With President Trump’s travel ban due to be judged by the Supreme Court in less than a month, the battle to establish certain facts and limitations at the lower federal and preparatory level is aggressively expanding.
Immigration and civil rights advocates have begun writing to the justices, arguing that the intent of the travel ban is inherently unconstitutional.
Ever since the first travel ban was authorized by President Trump in January, critics of the measure have blasted it for being blatantly biased against Muslim would-be migrants and refugees. While the first executive action was quickly shot down by federal courts, the second rendition has existed in a strange sort of limbo since an injunction was lifted by the Supreme Court in summer.
Justices from the 9th Circuit of Appeals, as well as civil liberties and immigrant rights groups, have pointed to President Trump’s campaign-trail statements and Tweets as evidence of an anti-Muslim bias underlying the travel ban.
“Plaintiffs and the rest of the country cannot close their eyes to the president’s condemnation of Islam; this court should not either,” wrote the American Civil Liberties Union (ACLU) in court papers.
Separately, Justice Department lawyers are busy working against a lower court decision to allow refugees with ties to resettlement agencies to continue entering the country.
When the Supreme Court partially lifted an injunction against the travel ban in summer, the justices stipulated that individuals with a “bona fide relationship” to the United States should not arbitrarily be denied visas or entry to the United States.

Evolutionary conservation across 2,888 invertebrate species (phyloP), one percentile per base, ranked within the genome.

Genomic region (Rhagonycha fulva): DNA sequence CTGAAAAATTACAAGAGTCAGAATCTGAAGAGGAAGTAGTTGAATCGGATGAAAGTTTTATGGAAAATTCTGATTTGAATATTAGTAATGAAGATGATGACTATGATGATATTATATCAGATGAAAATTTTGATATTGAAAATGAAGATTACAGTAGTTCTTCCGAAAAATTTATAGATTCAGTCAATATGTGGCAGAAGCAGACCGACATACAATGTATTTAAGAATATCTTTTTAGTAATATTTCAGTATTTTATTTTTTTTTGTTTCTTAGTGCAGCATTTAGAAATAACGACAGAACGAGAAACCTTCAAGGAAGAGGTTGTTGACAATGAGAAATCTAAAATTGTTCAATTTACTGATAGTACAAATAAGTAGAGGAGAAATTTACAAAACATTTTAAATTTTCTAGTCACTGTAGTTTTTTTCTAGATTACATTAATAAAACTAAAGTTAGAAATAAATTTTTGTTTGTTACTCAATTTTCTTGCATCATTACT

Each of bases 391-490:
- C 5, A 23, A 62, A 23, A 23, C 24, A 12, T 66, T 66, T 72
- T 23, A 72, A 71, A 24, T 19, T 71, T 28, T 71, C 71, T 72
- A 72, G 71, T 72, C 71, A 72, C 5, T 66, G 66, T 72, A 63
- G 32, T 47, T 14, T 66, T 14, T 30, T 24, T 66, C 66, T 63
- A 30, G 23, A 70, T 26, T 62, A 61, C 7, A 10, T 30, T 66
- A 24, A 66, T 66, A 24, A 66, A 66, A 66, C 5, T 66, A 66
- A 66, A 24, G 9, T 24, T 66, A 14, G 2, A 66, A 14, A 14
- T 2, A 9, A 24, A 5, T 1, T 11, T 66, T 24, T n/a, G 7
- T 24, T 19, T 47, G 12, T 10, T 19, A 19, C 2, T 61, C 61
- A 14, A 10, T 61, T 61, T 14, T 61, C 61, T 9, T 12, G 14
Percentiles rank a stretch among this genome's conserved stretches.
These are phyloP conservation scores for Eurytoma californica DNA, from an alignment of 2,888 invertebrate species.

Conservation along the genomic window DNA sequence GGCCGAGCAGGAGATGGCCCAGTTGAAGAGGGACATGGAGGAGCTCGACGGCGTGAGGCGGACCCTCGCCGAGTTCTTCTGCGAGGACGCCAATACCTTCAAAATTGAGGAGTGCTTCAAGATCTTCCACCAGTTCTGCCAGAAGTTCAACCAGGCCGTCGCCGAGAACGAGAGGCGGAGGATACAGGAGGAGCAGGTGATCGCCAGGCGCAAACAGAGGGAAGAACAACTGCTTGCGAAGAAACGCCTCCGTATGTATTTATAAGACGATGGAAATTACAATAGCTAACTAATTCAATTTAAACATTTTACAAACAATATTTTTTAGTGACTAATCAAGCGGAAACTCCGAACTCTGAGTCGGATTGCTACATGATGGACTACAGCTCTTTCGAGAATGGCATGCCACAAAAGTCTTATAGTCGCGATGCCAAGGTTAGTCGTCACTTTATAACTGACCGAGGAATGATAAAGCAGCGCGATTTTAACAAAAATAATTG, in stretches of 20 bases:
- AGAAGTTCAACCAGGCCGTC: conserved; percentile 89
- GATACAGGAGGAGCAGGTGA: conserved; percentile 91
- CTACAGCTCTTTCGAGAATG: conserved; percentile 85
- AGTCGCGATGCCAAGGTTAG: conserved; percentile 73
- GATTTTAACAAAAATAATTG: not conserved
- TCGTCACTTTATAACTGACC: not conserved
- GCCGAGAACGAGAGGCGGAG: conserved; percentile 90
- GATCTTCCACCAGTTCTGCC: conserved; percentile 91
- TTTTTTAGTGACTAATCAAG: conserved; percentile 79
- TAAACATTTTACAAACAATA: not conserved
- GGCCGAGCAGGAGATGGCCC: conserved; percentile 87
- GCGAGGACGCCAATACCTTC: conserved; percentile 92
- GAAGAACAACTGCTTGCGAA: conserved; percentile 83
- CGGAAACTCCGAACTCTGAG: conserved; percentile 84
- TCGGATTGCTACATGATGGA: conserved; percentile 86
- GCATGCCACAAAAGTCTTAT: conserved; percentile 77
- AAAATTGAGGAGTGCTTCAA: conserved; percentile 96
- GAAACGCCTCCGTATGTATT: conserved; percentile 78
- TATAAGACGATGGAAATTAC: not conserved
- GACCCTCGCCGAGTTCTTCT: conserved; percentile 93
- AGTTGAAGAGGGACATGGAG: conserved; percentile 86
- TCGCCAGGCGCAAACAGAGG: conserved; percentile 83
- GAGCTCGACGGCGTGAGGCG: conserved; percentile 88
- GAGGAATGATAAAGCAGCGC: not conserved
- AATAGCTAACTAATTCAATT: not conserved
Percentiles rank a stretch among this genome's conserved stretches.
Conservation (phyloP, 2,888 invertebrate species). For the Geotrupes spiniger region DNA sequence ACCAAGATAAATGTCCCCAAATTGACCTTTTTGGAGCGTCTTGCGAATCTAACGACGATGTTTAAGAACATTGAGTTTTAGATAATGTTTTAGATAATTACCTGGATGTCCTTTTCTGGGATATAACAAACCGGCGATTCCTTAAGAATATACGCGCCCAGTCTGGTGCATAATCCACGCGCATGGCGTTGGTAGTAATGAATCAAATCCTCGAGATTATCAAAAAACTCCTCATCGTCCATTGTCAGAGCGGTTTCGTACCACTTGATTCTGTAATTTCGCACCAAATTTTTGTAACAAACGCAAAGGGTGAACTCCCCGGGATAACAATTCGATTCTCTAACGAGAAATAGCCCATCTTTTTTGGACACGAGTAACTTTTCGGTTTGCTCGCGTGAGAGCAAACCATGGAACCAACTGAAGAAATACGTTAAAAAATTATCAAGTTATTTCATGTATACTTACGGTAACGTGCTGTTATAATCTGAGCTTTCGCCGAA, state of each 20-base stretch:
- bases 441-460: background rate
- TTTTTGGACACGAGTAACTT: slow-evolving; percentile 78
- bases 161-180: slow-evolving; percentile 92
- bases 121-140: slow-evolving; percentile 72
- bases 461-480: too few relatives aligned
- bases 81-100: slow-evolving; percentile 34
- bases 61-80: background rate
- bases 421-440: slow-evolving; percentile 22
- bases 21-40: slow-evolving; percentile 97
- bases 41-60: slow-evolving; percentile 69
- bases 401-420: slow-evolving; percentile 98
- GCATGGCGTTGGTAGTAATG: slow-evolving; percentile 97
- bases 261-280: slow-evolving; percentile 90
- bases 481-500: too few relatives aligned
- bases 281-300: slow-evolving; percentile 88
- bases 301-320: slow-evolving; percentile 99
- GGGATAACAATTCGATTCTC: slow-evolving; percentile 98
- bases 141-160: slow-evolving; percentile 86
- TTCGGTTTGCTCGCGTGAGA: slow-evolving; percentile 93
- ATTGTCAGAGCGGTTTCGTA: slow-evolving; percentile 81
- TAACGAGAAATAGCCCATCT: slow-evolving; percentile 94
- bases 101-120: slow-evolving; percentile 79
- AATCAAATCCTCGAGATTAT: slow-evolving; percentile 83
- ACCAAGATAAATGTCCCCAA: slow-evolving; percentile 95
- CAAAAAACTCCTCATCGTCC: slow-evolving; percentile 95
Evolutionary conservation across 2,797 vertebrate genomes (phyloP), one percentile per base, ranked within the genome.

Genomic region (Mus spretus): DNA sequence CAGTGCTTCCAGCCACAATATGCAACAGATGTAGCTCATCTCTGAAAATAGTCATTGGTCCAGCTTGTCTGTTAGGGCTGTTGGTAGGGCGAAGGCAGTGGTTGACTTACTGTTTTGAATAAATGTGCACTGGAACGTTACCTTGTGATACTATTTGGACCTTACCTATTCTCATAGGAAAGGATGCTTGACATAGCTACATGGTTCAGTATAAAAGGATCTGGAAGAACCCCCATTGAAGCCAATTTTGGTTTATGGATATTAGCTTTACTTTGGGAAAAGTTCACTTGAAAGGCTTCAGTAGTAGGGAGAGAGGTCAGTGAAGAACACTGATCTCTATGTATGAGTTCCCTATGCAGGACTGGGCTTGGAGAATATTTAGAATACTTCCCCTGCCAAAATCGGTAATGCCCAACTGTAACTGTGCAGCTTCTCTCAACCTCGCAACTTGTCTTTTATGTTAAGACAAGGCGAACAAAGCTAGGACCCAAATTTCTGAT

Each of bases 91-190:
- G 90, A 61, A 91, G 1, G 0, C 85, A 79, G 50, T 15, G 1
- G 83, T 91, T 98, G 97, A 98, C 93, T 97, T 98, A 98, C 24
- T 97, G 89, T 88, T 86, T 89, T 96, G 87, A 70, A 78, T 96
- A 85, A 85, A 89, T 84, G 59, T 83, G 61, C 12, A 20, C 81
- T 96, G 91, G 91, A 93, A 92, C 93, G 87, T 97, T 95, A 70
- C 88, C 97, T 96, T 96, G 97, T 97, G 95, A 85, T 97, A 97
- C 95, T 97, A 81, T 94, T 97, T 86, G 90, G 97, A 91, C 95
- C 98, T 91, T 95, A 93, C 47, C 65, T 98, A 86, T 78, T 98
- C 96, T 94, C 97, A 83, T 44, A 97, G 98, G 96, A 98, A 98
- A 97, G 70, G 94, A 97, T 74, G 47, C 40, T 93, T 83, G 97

However, the Supreme Court passed the onus to define what constitutes a “bona fide relationship” to the United States to a lower appeals court, which defined a “bona fide relationship” to include the grandparents of U.S. citizens and residents as well as refugees with placement promises from resettlement agencies.
The Justice Department is also challenging the assertion that Trump’s campaign-trail remarks are even remotely relevant to the case.
After the first travel ban was stricken down, President Trump consulted legal help to ensure that a second executive order would be more likely to pass legal muster.
Among other changes, the list of ‘banned’ countries dropped from seven to six. Iraq was removed from the list after Baghdad petitioned the U.S. government extensively.
The agency’s attorneys have taken up and defended the stance that the intent of both executive orders is solely to protect national security from the residents of purportedly ‘terror-prone nations.’
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